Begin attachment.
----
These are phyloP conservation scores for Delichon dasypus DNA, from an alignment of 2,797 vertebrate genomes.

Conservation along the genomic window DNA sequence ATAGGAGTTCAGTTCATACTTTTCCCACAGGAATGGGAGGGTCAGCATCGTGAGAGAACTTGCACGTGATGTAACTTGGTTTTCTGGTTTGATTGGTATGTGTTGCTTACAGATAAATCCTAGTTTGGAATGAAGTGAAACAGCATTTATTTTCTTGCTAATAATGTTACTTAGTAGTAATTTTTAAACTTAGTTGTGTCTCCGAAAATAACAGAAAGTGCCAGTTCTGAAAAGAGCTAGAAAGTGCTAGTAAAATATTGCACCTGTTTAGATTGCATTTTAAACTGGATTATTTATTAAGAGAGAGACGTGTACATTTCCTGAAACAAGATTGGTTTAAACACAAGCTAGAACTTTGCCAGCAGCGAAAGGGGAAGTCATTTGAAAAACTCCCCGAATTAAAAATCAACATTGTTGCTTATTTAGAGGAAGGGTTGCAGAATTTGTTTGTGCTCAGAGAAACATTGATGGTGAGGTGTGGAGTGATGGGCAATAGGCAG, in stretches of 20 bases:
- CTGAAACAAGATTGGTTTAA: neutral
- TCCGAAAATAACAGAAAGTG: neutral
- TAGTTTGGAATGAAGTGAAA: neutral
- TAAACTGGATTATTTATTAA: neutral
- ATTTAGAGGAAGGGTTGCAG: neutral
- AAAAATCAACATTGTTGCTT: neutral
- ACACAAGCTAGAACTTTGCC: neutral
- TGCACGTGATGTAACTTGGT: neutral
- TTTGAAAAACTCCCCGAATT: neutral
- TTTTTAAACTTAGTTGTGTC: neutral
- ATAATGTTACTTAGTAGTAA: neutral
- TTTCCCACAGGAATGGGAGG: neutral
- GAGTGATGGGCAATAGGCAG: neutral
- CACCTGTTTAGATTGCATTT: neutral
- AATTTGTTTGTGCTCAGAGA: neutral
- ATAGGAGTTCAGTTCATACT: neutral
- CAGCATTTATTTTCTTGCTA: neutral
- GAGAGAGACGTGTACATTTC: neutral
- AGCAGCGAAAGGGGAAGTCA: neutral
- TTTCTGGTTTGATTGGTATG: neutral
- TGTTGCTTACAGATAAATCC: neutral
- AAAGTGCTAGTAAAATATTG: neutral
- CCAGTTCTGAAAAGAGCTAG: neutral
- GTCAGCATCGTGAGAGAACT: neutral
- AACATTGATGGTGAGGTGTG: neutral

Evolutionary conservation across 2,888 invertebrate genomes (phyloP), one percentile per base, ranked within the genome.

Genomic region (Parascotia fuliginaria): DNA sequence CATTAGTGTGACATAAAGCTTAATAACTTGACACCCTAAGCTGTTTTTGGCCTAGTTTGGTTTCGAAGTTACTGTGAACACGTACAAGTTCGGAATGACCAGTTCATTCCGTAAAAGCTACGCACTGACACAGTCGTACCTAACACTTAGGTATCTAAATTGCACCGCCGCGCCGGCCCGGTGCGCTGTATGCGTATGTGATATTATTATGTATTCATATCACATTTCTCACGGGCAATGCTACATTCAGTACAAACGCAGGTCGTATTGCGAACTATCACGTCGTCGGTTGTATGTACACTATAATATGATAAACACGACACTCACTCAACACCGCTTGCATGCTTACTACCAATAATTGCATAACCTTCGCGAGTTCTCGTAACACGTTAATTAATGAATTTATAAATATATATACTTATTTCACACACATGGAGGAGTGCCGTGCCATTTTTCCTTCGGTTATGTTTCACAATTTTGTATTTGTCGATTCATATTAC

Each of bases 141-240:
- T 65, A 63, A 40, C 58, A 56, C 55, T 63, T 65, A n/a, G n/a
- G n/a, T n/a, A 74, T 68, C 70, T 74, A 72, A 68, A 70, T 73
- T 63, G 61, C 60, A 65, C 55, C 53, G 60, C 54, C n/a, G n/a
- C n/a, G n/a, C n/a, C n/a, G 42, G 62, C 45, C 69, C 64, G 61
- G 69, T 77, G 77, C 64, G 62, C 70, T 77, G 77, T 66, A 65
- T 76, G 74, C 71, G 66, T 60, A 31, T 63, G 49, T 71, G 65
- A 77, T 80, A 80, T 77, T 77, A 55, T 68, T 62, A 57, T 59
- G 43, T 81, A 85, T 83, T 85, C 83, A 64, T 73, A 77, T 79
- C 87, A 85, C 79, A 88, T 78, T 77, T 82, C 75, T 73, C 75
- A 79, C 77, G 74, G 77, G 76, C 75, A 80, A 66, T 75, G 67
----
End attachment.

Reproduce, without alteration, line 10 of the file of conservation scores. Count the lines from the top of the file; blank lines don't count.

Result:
- TGCACGTGATGTAACTTGGT: neutral